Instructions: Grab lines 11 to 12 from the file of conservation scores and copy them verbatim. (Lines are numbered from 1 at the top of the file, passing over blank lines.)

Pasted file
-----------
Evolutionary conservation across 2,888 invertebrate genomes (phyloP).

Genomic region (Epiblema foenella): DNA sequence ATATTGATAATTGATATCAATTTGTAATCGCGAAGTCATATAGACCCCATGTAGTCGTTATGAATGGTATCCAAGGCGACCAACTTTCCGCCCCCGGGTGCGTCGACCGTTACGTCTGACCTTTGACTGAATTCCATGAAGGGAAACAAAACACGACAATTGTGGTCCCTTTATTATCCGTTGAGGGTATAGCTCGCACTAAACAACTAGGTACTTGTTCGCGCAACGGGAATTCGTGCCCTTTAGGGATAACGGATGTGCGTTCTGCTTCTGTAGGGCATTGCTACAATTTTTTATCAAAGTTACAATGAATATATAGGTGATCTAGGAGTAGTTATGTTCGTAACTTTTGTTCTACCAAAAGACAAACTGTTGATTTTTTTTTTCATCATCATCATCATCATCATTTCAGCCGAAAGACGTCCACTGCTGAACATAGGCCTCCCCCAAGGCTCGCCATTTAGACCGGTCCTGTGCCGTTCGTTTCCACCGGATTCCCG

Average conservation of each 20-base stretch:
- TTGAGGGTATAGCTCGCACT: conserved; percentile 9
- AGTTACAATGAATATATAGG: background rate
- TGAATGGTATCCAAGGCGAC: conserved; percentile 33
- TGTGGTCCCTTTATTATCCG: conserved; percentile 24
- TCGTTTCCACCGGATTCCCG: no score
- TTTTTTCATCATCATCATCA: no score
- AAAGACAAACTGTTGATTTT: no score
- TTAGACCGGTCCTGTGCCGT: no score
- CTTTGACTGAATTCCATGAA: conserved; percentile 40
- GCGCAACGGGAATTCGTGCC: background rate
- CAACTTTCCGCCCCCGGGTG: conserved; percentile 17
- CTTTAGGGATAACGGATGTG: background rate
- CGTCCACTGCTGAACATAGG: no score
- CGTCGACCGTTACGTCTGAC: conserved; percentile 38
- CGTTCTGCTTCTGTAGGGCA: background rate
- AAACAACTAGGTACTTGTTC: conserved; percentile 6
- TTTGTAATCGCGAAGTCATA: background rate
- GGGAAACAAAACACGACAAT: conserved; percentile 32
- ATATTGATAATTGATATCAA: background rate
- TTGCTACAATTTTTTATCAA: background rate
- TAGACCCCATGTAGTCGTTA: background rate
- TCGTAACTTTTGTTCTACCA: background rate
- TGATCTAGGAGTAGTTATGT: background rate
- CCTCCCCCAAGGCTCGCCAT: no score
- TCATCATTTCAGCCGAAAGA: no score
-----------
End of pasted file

- TTAGACCGGTCCTGTGCCGT: no score
- CTTTGACTGAATTCCATGAA: conserved; percentile 40